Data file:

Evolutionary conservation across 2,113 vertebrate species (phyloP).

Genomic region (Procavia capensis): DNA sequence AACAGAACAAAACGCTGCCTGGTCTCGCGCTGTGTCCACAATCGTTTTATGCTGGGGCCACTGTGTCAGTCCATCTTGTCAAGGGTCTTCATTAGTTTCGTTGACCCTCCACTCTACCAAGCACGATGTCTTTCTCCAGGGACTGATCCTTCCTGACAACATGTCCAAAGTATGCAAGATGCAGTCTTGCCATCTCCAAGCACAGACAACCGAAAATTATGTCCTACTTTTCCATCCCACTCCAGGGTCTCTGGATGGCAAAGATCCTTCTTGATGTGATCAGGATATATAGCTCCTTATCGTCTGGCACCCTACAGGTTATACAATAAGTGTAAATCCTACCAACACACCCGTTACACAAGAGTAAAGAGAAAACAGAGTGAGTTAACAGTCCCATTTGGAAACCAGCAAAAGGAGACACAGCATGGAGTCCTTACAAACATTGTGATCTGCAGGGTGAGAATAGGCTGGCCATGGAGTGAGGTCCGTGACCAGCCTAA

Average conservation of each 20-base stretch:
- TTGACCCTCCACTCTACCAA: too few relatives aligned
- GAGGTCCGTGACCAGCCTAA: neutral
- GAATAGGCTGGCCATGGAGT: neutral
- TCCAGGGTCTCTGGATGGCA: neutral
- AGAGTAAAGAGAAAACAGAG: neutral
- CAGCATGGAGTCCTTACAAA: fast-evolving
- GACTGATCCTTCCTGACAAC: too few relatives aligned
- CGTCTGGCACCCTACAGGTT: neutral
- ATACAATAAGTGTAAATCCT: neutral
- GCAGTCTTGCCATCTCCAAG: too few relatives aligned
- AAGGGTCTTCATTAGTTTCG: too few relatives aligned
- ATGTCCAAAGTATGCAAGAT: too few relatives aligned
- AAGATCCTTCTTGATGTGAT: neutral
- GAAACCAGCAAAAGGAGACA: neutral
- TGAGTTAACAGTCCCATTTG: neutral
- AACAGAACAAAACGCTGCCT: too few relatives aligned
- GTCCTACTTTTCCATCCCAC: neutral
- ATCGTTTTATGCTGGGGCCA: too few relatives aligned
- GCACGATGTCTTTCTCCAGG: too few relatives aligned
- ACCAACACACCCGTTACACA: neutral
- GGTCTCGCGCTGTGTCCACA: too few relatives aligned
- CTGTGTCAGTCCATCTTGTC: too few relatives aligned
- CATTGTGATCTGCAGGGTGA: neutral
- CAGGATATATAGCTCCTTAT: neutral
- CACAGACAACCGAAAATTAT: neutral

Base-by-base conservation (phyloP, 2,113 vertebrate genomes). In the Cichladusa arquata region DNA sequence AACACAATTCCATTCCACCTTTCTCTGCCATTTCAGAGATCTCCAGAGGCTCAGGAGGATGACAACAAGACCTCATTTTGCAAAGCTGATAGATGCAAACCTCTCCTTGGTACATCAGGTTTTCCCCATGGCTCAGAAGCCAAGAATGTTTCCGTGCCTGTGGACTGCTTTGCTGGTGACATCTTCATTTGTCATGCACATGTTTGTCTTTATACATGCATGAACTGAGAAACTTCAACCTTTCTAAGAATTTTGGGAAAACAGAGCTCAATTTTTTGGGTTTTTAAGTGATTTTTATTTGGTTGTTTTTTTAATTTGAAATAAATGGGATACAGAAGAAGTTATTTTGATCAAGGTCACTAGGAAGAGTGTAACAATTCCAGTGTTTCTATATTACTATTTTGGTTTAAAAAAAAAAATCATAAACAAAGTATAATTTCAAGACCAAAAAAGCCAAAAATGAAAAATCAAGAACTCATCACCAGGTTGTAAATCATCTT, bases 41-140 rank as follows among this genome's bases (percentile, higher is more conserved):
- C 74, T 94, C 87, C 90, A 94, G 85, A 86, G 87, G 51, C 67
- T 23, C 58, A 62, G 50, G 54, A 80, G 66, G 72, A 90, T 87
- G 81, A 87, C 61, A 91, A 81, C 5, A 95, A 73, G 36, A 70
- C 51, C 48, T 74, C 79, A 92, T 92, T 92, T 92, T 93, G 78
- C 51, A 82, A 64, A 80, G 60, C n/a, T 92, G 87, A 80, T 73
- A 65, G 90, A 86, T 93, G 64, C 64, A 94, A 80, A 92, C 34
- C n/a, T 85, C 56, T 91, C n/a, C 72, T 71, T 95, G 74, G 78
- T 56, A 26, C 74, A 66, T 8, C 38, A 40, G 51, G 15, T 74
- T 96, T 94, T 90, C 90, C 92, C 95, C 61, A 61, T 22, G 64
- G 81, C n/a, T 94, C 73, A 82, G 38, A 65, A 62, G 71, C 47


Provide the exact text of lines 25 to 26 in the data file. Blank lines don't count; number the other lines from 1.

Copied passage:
- CTGTGTCAGTCCATCTTGTC: too few relatives aligned
- CATTGTGATCTGCAGGGTGA: neutral